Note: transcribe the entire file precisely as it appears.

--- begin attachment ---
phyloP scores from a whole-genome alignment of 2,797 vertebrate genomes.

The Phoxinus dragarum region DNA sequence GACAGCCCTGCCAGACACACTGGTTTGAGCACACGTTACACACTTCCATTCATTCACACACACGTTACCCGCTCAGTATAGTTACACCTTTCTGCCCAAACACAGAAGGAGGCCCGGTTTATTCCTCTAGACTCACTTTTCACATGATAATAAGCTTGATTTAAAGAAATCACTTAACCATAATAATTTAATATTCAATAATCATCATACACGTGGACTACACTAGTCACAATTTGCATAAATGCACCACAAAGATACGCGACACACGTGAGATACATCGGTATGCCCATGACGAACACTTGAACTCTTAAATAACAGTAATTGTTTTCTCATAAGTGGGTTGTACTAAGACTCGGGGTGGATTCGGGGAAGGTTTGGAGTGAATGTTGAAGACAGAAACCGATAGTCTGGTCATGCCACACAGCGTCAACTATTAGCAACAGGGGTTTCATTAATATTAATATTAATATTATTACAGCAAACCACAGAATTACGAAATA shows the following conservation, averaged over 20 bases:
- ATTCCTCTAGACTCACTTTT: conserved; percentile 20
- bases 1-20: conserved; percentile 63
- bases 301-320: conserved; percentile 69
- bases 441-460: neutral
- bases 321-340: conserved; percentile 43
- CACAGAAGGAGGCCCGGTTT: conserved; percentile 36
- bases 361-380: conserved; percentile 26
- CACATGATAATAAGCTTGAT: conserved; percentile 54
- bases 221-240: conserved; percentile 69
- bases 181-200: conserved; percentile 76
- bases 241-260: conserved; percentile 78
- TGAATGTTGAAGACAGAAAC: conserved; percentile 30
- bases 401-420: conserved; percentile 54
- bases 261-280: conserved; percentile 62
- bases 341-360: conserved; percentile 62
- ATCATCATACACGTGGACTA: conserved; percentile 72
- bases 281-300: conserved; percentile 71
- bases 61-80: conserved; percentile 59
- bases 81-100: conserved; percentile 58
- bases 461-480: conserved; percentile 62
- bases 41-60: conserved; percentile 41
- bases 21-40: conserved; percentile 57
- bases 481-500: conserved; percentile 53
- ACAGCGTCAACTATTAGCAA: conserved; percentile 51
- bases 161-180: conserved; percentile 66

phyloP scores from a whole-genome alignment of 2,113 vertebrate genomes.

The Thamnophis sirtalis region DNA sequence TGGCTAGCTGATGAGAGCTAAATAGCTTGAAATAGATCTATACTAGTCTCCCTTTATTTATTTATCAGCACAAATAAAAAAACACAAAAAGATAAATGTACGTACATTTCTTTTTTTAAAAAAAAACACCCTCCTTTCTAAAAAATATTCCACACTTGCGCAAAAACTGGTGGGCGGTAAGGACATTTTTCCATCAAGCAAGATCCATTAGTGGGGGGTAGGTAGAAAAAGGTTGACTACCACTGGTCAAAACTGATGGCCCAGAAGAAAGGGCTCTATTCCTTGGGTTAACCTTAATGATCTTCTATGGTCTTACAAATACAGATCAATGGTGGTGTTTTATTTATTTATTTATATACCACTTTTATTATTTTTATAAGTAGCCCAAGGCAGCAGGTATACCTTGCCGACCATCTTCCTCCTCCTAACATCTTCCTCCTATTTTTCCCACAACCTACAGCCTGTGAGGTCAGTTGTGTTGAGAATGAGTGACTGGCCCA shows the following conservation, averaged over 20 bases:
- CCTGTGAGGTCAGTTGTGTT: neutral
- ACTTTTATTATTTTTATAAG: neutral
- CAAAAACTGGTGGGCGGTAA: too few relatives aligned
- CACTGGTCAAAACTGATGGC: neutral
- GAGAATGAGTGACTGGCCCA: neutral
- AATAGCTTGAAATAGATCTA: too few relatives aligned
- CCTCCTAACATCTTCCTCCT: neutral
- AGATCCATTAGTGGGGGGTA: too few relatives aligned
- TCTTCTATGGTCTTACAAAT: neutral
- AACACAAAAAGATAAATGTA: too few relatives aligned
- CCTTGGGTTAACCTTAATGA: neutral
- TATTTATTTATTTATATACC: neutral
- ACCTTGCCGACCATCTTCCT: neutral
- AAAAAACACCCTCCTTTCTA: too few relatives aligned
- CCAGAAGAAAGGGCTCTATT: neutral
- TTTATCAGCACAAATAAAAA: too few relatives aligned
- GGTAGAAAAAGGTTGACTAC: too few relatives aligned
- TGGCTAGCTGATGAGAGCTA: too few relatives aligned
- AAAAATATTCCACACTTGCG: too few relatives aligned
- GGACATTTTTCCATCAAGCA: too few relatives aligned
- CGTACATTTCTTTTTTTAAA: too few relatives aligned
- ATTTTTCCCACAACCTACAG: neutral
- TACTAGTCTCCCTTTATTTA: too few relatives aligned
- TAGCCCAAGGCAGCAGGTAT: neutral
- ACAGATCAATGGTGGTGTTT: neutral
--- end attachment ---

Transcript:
phyloP scores from a whole-genome alignment of 2,797 vertebrate genomes.

The Phoxinus dragarum region DNA sequence GACAGCCCTGCCAGACACACTGGTTTGAGCACACGTTACACACTTCCATTCATTCACACACACGTTACCCGCTCAGTATAGTTACACCTTTCTGCCCAAACACAGAAGGAGGCCCGGTTTATTCCTCTAGACTCACTTTTCACATGATAATAAGCTTGATTTAAAGAAATCACTTAACCATAATAATTTAATATTCAATAATCATCATACACGTGGACTACACTAGTCACAATTTGCATAAATGCACCACAAAGATACGCGACACACGTGAGATACATCGGTATGCCCATGACGAACACTTGAACTCTTAAATAACAGTAATTGTTTTCTCATAAGTGGGTTGTACTAAGACTCGGGGTGGATTCGGGGAAGGTTTGGAGTGAATGTTGAAGACAGAAACCGATAGTCTGGTCATGCCACACAGCGTCAACTATTAGCAACAGGGGTTTCATTAATATTAATATTAATATTATTACAGCAAACCACAGAATTACGAAATA shows the following conservation, averaged over 20 bases:
- ATTCCTCTAGACTCACTTTT: conserved; percentile 20
- bases 1-20: conserved; percentile 63
- bases 301-320: conserved; percentile 69
- bases 441-460: neutral
- bases 321-340: conserved; percentile 43
- CACAGAAGGAGGCCCGGTTT: conserved; percentile 36
- bases 361-380: conserved; percentile 26
- CACATGATAATAAGCTTGAT: conserved; percentile 54
- bases 221-240: conserved; percentile 69
- bases 181-200: conserved; percentile 76
- bases 241-260: conserved; percentile 78
- TGAATGTTGAAGACAGAAAC: conserved; percentile 30
- bases 401-420: conserved; percentile 54
- bases 261-280: conserved; percentile 62
- bases 341-360: conserved; percentile 62
- ATCATCATACACGTGGACTA: conserved; percentile 72
- bases 281-300: conserved; percentile 71
- bases 61-80: conserved; percentile 59
- bases 81-100: conserved; percentile 58
- bases 461-480: conserved; percentile 62
- bases 41-60: conserved; percentile 41
- bases 21-40: conserved; percentile 57
- bases 481-500: conserved; percentile 53
- ACAGCGTCAACTATTAGCAA: conserved; percentile 51
- bases 161-180: conserved; percentile 66

phyloP scores from a whole-genome alignment of 2,113 vertebrate genomes.

The Thamnophis sirtalis region DNA sequence TGGCTAGCTGATGAGAGCTAAATAGCTTGAAATAGATCTATACTAGTCTCCCTTTATTTATTTATCAGCACAAATAAAAAAACACAAAAAGATAAATGTACGTACATTTCTTTTTTTAAAAAAAAACACCCTCCTTTCTAAAAAATATTCCACACTTGCGCAAAAACTGGTGGGCGGTAAGGACATTTTTCCATCAAGCAAGATCCATTAGTGGGGGGTAGGTAGAAAAAGGTTGACTACCACTGGTCAAAACTGATGGCCCAGAAGAAAGGGCTCTATTCCTTGGGTTAACCTTAATGATCTTCTATGGTCTTACAAATACAGATCAATGGTGGTGTTTTATTTATTTATTTATATACCACTTTTATTATTTTTATAAGTAGCCCAAGGCAGCAGGTATACCTTGCCGACCATCTTCCTCCTCCTAACATCTTCCTCCTATTTTTCCCACAACCTACAGCCTGTGAGGTCAGTTGTGTTGAGAATGAGTGACTGGCCCA shows the following conservation, averaged over 20 bases:
- CCTGTGAGGTCAGTTGTGTT: neutral
- ACTTTTATTATTTTTATAAG: neutral
- CAAAAACTGGTGGGCGGTAA: too few relatives aligned
- CACTGGTCAAAACTGATGGC: neutral
- GAGAATGAGTGACTGGCCCA: neutral
- AATAGCTTGAAATAGATCTA: too few relatives aligned
- CCTCCTAACATCTTCCTCCT: neutral
- AGATCCATTAGTGGGGGGTA: too few relatives aligned
- TCTTCTATGGTCTTACAAAT: neutral
- AACACAAAAAGATAAATGTA: too few relatives aligned
- CCTTGGGTTAACCTTAATGA: neutral
- TATTTATTTATTTATATACC: neutral
- ACCTTGCCGACCATCTTCCT: neutral
- AAAAAACACCCTCCTTTCTA: too few relatives aligned
- CCAGAAGAAAGGGCTCTATT: neutral
- TTTATCAGCACAAATAAAAA: too few relatives aligned
- GGTAGAAAAAGGTTGACTAC: too few relatives aligned
- TGGCTAGCTGATGAGAGCTA: too few relatives aligned
- AAAAATATTCCACACTTGCG: too few relatives aligned
- GGACATTTTTCCATCAAGCA: too few relatives aligned
- CGTACATTTCTTTTTTTAAA: too few relatives aligned
- ATTTTTCCCACAACCTACAG: neutral
- TACTAGTCTCCCTTTATTTA: too few relatives aligned
- TAGCCCAAGGCAGCAGGTAT: neutral
- ACAGATCAATGGTGGTGTTT: neutral